·         Gap for preschool, to identify and develop opportunities to develop interventions and training for professions working with pre-school.

·         Skills audit in the team and were they still confident to deliver brief intervention for wider public health messages e.g. alcohol / smoking.

·         Explore model for community health checks – how to incorporate blood pressure and Atrial Fibrillation checks.


Food Active UK originating in the North West of England in 2013 to tackle increasing levels of obesity, Food Active supported local authorities across the region in taking a collaborative approach to promoting healthy weight. 


Local Authority Declarations were a ‘whole system approach’, focusing on population-level interventions which take steps to address the social, environmental, economic and legislative factors that affected people’s ability to change their behaviour:


·         Strategic leadership: creates an opportunity for senior officers and politicians to affirm their commitment to an issue.

·         Local awareness: shines a light on importance of key activities internally and externally.

·         Driving activity: a tool for staff to use to create opportunities for local working.


The sub-committee welcomed the positive work being done to improve the health and wellbeing of residents, together with the plans for future delivery of the service and how it attempted to address health inequalities across the Borough.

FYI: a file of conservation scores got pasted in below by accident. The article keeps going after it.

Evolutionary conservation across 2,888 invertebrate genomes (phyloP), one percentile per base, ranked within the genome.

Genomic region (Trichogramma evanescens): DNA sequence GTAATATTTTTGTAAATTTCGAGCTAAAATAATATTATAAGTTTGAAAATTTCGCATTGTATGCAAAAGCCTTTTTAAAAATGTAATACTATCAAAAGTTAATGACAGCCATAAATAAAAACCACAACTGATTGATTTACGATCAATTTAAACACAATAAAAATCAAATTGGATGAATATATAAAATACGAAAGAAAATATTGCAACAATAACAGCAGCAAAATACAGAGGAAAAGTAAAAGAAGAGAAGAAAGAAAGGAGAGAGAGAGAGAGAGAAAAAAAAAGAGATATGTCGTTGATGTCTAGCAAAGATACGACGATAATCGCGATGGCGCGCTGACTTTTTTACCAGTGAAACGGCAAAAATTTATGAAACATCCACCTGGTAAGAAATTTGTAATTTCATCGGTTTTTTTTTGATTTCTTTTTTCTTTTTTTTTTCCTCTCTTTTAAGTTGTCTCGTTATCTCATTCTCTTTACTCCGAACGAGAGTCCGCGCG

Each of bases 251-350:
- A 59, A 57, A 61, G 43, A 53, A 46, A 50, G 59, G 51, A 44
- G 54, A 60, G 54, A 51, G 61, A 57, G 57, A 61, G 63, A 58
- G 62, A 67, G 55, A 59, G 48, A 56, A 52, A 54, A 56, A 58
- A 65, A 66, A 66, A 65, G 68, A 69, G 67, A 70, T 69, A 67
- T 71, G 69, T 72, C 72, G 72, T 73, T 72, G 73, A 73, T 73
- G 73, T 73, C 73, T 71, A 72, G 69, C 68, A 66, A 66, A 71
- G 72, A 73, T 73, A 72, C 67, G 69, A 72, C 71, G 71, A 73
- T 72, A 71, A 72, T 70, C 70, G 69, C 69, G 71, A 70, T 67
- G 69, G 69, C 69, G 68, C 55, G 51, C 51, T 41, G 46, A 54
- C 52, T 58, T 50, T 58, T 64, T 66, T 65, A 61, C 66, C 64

Clarification was sought on how veterans and those with long-term injuries could benefit from the programme. It was explained that there were possibilities for other groups to be involved and officers would definitely want to look at the options to support injured veterans, including the work being done by Age UK regarding the local authority declaration on healthy weight.


Reference was made to the two New Mams North Tyneside venues and why they were close together, and if there would be further programming. It was explained that feedback had identified those geographical areas where mams had wanted to take up exercise and learn about a healthier lifestyle for mam and baby. Where feedback from other communities in the borough indicated a need for facilities, these could be explored.


Clarification was sought on the feasibility of introducing a better health app via an NHS diet package, sports plans, steps etc., and encouraging better choice of foods in Hospital vending machines.  It was explained that there was opportunity to explore areas through exploring models for community health checks.


Reference was made to wagonways, cycleways and walking and how people could be encouraged to take more exercise.  It was explained that wagonways were an asset and the challenge was how to deliver projects to encourage individuals / groups to use facilities, which could include e.g., a cycle buddy scheme not always Authority driven, but instead a local community led option.


Reference was made to the 12th Man Programme to be delivered by Newcastle United Foundation (NUF) and whether anything else was in the pipeline. It was explained that the NUF were looking at a culture and leisure network e.g., North Tyneside arts studio classes, North Shields masterplan and to exploring other opportunities in tackling mental health and social inclusion.


The Deputy Chair thanked officers for their presentation and report.


It was agreed that the report and presentation on Active North Tyneside be noted.